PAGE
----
Scottish football: Murty's Rangers case, Celtic's French fancies, Kilmarnock form and Dallas rules
BBC commentator Rob Maclean picks the talking points from this weekend's Scottish Cup quarter-finals.
Don't do dirty on Murty
Rangers would be doing the dirty on Graeme Murty if they end the season second best to Celtic and his temporary appointment as manager is not made permanent.
The Ibrox team, who beat Falkirk on Sunday to reach the Scottish Cup semi-finals, have made significant progress, long overdue, since the sacking of previous gaffer Pedro Caixinha towards the end of October.
Development squad boss Murty was promoted to game-by-game caretaker manager then given the job until the end of the season.
Rangers have lost only four of his 22 matches in charge, they are the Premiership's top scorers and the upcoming league meeting with Celtic - ahead of a rematch next month in the cup semi-final - should tell us how far the have come in the last four months or so.
Remember, they finished nearly 40 points adrift of their oldest rivals last season in third place.
They are currently six points behind with nine games to go.
If they can beat Aberdeen and Hibernian to runners-up spot this time, and there's every chance, Murty should be given the job he clearly deserves.
French fancies look tasty up front
Celtic must surely look to their French connection to obliterate any lingering debate about a title race.
On-loan Paris St-Germain striker Odsonne Edouard, only just turned 20, produced the most convincing display I've seen from him so far in Saturday's 3-0 Scottish Cup defeat of Greenock Morton.
His impact off the bench at half time was in sharp contrast to the labouring efforts of Scott Sinclair, the player he replaced.
Yes, Edouard missed chances in his first few minutes on the pitch, but what I liked about him was his desire to come back for more, rewarded with the third goal of the game and his seventh for Celtic.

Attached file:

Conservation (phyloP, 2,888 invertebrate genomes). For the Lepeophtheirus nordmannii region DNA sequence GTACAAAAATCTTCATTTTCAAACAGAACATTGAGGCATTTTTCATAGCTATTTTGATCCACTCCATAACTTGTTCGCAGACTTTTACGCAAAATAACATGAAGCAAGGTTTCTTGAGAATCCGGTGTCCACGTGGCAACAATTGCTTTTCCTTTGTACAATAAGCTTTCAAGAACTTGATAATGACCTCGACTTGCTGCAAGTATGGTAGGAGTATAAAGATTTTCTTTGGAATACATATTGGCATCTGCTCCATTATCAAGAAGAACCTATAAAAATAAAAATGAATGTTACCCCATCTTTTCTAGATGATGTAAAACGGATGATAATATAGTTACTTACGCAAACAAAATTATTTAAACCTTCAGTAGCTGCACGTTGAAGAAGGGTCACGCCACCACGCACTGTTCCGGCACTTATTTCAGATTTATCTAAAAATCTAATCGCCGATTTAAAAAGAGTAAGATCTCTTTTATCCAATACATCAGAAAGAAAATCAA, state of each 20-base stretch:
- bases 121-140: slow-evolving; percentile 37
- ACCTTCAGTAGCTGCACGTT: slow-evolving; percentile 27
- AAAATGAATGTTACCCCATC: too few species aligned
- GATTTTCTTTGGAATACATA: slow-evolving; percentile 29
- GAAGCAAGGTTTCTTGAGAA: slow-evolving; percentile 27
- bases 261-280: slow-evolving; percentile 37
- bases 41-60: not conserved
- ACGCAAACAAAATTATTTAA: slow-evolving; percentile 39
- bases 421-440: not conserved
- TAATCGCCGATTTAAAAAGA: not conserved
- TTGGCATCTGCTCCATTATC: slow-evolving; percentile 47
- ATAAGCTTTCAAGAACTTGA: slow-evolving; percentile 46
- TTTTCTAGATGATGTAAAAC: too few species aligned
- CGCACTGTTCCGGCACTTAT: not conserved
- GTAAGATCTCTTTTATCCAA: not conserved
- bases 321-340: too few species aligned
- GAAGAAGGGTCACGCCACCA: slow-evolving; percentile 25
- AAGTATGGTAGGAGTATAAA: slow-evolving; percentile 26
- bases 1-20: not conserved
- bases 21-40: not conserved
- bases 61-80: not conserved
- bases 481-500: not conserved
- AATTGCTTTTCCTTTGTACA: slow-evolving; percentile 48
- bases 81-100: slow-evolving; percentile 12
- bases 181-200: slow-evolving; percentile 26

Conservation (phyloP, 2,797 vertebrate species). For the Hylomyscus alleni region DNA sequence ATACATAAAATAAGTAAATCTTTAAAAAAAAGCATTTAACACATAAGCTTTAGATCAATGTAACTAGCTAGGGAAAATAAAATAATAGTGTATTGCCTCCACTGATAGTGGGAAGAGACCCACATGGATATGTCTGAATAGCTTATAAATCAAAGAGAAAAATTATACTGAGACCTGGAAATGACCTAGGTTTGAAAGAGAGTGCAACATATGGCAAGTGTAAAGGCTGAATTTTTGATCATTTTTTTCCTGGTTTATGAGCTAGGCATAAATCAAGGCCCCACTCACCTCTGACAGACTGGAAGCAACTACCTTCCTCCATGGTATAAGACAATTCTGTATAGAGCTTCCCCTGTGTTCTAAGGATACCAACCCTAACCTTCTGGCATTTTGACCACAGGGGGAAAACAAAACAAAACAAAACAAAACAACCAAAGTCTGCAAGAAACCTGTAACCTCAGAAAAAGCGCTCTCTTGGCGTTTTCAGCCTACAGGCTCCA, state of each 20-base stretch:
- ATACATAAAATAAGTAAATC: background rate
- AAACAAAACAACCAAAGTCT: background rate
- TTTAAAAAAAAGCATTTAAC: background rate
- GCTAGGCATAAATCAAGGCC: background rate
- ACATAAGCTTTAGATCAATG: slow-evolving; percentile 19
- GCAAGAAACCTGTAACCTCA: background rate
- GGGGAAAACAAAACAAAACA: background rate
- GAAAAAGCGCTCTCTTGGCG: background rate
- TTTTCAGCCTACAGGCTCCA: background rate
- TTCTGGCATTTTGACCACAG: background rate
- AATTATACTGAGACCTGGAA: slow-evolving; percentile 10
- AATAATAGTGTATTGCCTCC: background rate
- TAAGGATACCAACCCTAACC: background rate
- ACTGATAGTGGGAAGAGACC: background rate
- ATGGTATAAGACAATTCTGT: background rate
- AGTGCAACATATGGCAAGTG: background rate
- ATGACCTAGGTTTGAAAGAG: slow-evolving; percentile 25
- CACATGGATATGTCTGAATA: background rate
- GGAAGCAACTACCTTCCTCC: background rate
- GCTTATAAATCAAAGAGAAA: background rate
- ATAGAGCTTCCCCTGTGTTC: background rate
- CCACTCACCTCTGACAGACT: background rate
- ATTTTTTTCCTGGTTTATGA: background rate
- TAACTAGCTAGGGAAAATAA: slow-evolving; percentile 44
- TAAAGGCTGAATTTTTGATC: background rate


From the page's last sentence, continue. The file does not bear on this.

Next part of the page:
More than that, his dynamic performance was the catalyst for a much-improved second-half showing from Celtic and his link-up with fellow Frenchman Moussa Dembele, who scored twice, was an eye-catcher.
It is a double act that has to be let loose against Rangers at Ibrox this coming Sunday.
Killie are never-say-die
It has got to the stage that, even when Kilmarnock are losing, you confidently expect them to get something out of the game.
There are three glaring examples from their last five matches.
Trailing Dundee with 10 men, Stevie Clarke's team bounced back to win an amazing match 3-2.
Then they were two goals down at half-time against Hibs and rallied after the interval to earn themselves a point.
And, at Pittodrie in the Scottish Cup on Saturday, they got what they deserved with a second-half equaliser against Aberdeen to stay in with a chance of reaching the semi-finals.
For them, there is no such thing as a game that is gone.
Dallas rules trump controversy
Andrew Dallas had us reaching for the rulebook on Sunday as he denied Motherwell what looked, initially, to be a perfectly good goal after only three minutes of their Scottish Cup quarter-final against Hearts.
But the referee was right, uncomfortable though I am in using that phrase.
Hearts goalkeeper Jon McLaughlin did not have both hands on the ball as Motherwell's Chris Cadden poked it into the net.
But he did not have to. It is enough for the keeper to have the ball trapped between one hand and another surface - in this case, the ground - for it to be in his possession and unplayable for an opponent.
You learn something every weekend. Well, I do anyway.